Traditional Arts Indiana has been a longtime collaborator with the museum, according to an IU press release. Traditional Arts Indiana is a campus-wide unit administered in the Office of the Vice Provost for Research that began in 1998 to increase public consciousness of Indiana’s traditional arts practices.
“Almost every state has a traditional folk art program — many are part of the state’s arts council,” said Jon Kay, director of Traditional Arts Indiana, in the release. “Less common is for such a folk arts program to be housed on a university campus with access to so many interdisciplinary collaboration opportunities and technological resources.”
Kay is also a 2013 Archie Green Fellow, an honor given by the Library of Congress’ American Folklife Center, according to the University.
Although the organization has moved out of the Department of Folklore and Ethnomusicology, its status as an IU partnership with the Indiana Arts Commission remains unchanged.
Traditional Arts Indiana was the inaugural exhibitor in the Wells Library Scholar’s Commons this past fall. The exhibit showcased the work of artisans statewide in a display named “Hoosier Handmade,” according to the University.
The organization has also created a webinar series that covers topics from memory and aging to how to mount an exhibit, which has become popular, according to the release.
“Traditional Arts Indiana is a leading public humanities organization in the United States,” said Jason Jackson, director of the Mathers Museum, in the release. “Jon Kay has pioneered strategies that are now being emulated nationwide. Many of these innovations — such as hosting humanities webinars and placing low-cost traveling exhibitions in almost every Indiana county — are perfectly aligned with the goals identified in the museum’s and the campus’ strategic plans.”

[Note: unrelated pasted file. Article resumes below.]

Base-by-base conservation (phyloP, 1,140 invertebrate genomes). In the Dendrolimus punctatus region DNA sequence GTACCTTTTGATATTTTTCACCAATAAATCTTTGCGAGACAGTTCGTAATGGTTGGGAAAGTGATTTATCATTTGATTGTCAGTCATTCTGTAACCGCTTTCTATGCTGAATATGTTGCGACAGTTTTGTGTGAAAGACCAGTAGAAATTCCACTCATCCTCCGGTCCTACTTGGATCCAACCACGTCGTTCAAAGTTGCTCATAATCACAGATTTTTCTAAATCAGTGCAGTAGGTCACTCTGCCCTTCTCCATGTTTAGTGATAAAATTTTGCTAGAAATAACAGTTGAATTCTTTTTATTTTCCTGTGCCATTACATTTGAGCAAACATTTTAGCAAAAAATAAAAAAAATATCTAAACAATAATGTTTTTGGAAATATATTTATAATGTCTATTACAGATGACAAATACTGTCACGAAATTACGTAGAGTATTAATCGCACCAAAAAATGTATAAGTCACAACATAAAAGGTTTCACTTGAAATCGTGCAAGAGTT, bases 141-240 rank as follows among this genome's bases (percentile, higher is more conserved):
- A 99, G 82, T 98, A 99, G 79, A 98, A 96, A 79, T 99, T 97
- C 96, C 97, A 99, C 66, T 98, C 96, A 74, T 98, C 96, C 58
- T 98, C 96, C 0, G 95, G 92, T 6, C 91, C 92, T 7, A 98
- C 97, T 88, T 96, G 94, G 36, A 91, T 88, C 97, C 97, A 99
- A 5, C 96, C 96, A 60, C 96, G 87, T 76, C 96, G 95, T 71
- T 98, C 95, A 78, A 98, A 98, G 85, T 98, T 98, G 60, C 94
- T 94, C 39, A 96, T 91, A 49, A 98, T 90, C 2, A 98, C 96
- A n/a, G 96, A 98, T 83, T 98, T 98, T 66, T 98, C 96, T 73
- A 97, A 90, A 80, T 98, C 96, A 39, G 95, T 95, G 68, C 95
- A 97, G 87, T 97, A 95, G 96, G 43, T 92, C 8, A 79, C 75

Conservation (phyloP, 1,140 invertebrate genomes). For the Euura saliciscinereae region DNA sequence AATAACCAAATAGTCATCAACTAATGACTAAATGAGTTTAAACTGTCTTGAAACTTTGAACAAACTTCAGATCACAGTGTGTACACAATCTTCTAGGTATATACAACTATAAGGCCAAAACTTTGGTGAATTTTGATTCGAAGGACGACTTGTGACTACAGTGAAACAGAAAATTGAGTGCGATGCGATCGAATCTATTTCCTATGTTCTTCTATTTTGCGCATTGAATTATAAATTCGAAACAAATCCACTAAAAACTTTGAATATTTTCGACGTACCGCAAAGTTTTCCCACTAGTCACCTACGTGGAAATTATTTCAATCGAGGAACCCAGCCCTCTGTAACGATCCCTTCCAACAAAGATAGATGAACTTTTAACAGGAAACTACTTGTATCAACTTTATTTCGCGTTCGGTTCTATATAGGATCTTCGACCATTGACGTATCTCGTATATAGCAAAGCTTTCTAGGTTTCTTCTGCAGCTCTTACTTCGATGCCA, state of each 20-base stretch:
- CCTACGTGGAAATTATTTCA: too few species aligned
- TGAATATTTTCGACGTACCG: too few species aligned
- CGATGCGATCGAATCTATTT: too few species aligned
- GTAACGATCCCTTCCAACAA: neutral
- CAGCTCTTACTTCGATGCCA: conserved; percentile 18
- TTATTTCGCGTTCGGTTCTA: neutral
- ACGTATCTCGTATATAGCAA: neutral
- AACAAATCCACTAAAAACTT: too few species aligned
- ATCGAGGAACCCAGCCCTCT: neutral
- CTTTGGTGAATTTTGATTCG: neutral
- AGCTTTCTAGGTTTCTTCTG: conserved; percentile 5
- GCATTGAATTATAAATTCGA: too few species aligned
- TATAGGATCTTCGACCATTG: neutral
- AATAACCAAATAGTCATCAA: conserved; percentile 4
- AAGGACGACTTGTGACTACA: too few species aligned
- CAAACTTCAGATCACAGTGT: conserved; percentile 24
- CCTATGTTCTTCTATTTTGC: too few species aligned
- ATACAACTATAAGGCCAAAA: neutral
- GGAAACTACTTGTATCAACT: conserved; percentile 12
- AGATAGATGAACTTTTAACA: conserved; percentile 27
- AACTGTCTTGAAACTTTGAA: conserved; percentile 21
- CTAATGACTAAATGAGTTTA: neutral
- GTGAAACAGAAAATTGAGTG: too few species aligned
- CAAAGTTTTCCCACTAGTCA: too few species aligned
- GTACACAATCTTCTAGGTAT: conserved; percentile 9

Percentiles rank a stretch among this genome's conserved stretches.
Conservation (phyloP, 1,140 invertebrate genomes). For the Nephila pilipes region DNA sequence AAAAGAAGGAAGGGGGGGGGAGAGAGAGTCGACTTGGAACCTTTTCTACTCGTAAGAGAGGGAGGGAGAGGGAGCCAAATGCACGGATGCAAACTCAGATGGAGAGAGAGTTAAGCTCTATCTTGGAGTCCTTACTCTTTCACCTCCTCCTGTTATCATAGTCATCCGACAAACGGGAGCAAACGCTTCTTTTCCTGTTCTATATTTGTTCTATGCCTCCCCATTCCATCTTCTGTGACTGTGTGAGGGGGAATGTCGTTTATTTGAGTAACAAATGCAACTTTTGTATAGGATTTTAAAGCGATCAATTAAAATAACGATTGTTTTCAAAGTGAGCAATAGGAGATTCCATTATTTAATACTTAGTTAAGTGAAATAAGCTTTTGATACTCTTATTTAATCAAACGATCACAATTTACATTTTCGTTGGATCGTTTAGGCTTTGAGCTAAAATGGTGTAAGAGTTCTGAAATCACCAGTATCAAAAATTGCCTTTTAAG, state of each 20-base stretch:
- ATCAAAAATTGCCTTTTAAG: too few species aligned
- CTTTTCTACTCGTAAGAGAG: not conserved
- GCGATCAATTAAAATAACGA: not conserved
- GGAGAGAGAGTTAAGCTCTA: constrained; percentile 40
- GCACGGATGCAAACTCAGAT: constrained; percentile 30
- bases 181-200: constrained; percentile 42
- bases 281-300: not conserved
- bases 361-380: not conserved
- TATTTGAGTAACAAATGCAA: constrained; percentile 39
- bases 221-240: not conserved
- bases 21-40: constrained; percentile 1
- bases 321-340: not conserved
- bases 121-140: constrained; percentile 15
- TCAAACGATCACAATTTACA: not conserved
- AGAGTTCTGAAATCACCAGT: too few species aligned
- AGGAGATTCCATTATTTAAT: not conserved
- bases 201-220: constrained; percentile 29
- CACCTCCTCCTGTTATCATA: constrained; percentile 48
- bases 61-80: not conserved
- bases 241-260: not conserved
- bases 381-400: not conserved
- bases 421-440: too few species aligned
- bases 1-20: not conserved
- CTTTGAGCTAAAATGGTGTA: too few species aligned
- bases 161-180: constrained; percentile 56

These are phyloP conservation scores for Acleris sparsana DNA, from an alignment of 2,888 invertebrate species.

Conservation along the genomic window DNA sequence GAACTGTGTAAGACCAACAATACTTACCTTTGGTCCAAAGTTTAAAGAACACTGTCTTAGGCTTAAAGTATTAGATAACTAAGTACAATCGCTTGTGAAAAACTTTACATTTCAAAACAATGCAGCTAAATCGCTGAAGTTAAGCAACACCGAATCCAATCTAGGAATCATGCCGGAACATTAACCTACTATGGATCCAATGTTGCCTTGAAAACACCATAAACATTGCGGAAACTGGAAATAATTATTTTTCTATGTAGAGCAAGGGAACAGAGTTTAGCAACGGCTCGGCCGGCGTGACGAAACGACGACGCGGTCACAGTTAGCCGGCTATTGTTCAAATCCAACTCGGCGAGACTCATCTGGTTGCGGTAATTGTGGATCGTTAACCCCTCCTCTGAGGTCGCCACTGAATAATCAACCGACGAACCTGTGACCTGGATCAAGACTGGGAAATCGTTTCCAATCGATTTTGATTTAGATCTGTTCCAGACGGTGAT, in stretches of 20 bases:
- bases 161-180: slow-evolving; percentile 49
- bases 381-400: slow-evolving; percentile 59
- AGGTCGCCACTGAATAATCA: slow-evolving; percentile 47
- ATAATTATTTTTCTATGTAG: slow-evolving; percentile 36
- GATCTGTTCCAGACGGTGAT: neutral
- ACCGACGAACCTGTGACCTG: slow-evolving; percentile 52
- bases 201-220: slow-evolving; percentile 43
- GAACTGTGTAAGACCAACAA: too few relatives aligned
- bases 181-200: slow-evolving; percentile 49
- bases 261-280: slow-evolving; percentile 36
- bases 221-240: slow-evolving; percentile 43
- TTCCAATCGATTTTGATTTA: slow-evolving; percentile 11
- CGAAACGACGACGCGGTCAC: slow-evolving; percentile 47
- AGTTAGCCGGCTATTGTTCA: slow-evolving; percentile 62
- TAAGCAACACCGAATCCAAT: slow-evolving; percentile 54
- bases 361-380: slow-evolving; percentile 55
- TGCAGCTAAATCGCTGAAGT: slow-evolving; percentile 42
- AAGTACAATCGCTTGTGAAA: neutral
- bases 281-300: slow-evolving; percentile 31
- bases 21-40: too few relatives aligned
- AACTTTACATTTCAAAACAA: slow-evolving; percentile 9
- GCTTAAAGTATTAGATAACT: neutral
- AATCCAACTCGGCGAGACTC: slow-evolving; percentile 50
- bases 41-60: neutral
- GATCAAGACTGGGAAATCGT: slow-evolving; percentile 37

The organization received the 2013 Governor’s Arts Award as well as a fellowship from the Library of Congress. The fellowship is to research occupational traditions of park rangers, according to the University.
Currently, Traditional Arts Indiana is working on “Indiana Folk Arts: 200 Years of Tradition and Innovation,” a project supported by the National Endowment of the Arts. It will consist of 14 panels that profile several different artists.
Both undergraduates and graduate students can gain experience through research and creating exhibits, interviewing artists in Indiana and more, according to the release.
“On top of the many other benefits that will flow from joining our efforts, I am enthusiastic about the many new ways that we will be able to involve students in a research and public programs endeavor that impacts every county in the state while also enriching life on the IU-Bloomington campus,” Jackson said in the release.
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